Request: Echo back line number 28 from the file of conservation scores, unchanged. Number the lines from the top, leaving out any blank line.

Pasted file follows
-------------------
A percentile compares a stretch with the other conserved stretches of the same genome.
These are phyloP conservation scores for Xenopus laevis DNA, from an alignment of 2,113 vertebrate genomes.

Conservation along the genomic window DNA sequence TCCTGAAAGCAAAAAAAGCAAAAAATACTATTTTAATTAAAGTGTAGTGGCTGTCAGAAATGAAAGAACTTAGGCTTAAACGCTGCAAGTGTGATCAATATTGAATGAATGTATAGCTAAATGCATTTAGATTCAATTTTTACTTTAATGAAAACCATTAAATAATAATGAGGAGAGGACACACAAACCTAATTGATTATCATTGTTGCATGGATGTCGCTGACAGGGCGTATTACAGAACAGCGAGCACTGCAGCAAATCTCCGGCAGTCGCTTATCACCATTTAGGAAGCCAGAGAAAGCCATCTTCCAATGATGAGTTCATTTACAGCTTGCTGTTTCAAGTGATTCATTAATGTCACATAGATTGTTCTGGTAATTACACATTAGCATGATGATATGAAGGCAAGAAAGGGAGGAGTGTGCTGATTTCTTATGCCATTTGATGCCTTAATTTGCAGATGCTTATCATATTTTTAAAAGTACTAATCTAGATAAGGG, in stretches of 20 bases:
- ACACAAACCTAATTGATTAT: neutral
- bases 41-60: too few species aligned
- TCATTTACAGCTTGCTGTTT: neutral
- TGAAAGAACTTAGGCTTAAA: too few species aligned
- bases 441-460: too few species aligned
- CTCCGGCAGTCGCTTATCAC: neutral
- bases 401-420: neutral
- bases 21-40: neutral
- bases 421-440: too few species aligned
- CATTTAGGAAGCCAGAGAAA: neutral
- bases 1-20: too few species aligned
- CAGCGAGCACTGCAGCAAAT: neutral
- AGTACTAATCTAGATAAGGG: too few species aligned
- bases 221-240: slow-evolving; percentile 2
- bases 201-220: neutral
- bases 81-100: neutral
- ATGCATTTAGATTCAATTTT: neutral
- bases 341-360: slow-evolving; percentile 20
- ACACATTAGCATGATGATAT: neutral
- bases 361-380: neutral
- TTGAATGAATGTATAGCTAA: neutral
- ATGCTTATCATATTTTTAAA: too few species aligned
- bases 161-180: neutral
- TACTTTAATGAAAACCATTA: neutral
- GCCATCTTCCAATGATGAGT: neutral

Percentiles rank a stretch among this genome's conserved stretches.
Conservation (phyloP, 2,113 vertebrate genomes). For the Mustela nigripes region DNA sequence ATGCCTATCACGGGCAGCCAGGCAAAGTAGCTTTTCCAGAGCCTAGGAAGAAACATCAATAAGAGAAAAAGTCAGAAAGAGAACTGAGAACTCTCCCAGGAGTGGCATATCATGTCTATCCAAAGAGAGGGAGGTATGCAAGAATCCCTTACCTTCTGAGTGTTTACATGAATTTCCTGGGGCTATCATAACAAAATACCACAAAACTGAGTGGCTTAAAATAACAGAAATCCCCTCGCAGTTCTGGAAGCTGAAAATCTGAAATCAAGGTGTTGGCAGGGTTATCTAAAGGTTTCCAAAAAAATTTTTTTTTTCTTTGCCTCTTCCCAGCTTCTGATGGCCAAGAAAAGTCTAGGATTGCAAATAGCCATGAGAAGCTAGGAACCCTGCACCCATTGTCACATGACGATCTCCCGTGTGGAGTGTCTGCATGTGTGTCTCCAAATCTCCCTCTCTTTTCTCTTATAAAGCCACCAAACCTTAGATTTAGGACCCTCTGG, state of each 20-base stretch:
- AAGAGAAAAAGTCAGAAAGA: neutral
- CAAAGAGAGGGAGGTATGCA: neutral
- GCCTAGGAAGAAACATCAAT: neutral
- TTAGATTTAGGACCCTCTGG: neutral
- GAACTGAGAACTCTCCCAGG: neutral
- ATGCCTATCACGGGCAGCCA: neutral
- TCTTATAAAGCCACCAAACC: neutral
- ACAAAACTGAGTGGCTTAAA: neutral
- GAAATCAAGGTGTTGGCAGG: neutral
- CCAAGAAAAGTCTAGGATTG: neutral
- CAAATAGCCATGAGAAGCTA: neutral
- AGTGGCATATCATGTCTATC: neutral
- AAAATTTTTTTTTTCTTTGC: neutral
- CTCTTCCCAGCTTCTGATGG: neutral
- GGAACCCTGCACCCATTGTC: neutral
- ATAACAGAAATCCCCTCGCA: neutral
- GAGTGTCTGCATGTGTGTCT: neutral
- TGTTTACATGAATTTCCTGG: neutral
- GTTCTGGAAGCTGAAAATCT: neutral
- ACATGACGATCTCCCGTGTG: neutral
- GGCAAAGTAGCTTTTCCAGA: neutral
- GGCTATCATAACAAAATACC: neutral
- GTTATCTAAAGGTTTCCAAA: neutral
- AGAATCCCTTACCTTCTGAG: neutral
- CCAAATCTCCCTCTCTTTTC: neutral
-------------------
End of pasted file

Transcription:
- GCCATCTTCCAATGATGAGT: neutral